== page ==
- Take your kids seriously. If it’s important to them, it should be important to you, in a real, and not patronizing, way.
- Listen to them closely. Even when you’re busy or your mind is preoccupied, make time to focus on what your kids have to say.
- Let them set the agenda. Don’t expect to meld your children into the individuals you think they should be; follow their lead and help them be the best them.
- Praise them smartly. Say “Good job” less often to your kids and express more substantive observations, such as “You caught the ball!” and “I saw you concentrating so intently!”
- Set clear expectations. If your kids know the goal, they can drive toward it and feel proud of achieving it.
- Spend time with them—doing what they want to do, playing what they want to play.
- Don’t solve their problems for them. Despite your every instinct to jump in and help, let your kids work through their challenges themselves. However…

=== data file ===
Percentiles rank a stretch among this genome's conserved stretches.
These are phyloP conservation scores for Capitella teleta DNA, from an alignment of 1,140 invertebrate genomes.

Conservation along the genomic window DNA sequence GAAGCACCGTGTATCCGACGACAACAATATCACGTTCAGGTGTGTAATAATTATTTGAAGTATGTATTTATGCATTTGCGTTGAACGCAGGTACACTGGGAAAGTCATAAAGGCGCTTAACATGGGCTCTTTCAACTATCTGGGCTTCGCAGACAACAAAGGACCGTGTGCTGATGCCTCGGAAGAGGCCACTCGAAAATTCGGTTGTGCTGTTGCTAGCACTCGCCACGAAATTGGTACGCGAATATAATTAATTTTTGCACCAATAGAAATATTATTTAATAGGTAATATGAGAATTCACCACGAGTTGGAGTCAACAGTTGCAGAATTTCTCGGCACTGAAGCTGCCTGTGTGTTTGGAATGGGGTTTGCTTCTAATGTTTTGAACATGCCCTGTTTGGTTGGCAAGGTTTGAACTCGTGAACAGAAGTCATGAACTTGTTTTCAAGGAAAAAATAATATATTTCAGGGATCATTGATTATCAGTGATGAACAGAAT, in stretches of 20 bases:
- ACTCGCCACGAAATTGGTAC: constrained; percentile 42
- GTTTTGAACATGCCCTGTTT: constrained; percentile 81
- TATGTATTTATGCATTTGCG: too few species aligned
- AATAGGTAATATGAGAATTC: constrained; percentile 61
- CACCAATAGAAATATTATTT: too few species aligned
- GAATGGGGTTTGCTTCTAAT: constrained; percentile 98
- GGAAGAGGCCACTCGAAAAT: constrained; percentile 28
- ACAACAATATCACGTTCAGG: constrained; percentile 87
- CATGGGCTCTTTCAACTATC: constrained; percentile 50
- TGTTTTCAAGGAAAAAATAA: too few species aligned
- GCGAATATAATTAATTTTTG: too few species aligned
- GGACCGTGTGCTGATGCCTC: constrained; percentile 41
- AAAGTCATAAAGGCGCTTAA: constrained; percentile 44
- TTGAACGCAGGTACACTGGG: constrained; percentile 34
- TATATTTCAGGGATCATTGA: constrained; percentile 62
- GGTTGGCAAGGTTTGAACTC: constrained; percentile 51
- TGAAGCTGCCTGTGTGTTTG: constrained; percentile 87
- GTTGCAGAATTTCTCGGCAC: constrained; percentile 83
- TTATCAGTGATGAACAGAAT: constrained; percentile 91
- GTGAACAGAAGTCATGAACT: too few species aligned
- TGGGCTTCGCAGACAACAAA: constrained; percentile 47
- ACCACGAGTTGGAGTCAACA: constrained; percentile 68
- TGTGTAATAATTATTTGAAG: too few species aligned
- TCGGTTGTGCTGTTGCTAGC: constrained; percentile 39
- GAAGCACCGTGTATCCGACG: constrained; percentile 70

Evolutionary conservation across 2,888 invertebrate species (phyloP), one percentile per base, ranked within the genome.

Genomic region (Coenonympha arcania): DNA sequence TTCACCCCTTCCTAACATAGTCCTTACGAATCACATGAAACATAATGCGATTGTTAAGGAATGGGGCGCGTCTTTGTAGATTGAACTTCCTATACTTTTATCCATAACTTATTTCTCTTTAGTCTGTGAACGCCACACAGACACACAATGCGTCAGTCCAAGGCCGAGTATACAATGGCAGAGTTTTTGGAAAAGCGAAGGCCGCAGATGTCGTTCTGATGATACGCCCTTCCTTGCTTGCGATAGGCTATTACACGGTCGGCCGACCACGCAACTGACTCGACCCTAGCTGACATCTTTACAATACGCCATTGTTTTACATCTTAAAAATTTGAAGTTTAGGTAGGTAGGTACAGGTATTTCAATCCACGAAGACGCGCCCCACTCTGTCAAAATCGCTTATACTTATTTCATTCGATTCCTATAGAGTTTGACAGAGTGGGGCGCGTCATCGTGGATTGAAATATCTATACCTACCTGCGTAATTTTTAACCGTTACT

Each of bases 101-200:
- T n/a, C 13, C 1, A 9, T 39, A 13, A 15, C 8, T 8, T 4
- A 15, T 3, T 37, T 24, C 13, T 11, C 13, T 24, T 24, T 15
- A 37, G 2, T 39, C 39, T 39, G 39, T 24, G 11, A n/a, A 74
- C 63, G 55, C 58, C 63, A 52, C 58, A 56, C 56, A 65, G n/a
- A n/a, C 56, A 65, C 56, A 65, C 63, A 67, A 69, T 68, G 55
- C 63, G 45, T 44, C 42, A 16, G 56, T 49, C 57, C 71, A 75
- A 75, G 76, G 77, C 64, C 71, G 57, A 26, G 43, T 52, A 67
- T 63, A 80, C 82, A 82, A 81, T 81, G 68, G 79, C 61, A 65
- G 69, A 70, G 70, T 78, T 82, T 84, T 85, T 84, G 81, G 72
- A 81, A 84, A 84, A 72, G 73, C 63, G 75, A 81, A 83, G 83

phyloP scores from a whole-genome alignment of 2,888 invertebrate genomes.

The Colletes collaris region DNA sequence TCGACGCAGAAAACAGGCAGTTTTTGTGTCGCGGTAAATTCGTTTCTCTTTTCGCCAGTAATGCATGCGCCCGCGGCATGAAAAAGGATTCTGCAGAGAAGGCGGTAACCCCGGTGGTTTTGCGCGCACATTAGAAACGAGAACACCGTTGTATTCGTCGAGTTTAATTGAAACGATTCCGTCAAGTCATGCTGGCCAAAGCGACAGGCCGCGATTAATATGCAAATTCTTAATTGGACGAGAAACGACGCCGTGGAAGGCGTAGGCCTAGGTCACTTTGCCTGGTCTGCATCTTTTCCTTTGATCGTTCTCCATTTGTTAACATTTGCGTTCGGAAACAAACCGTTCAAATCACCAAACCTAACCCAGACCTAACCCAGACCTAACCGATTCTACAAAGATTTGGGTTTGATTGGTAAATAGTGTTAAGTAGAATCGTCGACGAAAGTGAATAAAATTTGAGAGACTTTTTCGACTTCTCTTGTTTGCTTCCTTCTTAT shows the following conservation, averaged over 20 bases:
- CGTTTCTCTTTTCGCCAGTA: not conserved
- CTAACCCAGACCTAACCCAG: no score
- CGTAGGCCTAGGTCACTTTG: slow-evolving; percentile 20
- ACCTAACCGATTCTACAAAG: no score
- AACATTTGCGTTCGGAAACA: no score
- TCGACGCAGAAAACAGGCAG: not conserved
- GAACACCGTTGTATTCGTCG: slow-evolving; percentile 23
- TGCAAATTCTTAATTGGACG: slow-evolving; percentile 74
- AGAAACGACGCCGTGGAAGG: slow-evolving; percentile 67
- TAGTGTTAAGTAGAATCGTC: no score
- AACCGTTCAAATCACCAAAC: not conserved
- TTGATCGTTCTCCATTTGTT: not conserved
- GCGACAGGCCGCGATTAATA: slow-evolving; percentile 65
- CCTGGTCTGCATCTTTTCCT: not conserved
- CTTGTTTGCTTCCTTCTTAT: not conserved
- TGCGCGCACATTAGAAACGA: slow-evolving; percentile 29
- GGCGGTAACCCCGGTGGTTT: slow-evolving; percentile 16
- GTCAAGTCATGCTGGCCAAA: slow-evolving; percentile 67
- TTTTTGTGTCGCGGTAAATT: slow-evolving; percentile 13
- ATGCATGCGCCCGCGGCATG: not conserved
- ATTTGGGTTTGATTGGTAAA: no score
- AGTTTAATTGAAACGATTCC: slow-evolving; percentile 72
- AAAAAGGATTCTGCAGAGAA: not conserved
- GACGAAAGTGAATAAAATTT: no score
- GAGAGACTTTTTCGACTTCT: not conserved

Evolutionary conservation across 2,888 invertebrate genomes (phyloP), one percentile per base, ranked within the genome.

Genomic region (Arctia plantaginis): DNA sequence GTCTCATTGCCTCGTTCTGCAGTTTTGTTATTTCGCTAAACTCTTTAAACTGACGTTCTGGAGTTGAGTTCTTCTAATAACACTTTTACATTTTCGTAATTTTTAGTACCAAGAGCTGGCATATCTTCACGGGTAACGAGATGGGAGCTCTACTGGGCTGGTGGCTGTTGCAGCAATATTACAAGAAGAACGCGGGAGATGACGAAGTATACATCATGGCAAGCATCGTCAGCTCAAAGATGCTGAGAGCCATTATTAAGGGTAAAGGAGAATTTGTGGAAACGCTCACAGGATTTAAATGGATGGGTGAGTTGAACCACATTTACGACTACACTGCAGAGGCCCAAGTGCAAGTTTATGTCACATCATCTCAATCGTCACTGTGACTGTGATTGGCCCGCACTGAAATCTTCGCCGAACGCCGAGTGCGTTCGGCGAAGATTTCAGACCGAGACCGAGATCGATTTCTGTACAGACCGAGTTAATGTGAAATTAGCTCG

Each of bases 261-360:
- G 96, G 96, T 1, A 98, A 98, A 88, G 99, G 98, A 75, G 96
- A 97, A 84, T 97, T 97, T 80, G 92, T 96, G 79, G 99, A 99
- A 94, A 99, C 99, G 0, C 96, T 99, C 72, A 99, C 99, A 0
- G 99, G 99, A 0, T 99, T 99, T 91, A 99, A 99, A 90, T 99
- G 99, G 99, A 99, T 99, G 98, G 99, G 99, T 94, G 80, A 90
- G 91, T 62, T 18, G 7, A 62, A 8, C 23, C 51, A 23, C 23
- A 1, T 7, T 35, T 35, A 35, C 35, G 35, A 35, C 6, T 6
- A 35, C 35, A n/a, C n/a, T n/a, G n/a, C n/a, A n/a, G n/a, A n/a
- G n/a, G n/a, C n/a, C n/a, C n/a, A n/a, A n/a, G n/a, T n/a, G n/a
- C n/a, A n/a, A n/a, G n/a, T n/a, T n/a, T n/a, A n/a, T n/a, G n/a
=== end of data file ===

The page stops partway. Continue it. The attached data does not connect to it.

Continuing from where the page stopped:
- Have their backs, always. Make sure they know you are their supporter and defender, and will be there for them when they need you, every time.
- Don’t answer for them. If someone asks your kids a question, let them answer even if it’s a bit uncomfortable, or even scary.
- Make sure they know you’re proud of them. Unconditionally. Every day.
- Be confident yourself. And project that feeling of confidence in all you do.
Parents Talk Back
Which of the following old-school thrills would your child find most exciting?
Hitting a baseball or sinking a basketball for the first time
11% (5 votes)
Going on a theme-park ride for the first time
34% (16 votes)
Getting a puppy (or other pet) for the first time
43% (20 votes)
Riding a bike or trike for the first time
13% (6 votes)
Total votes: 47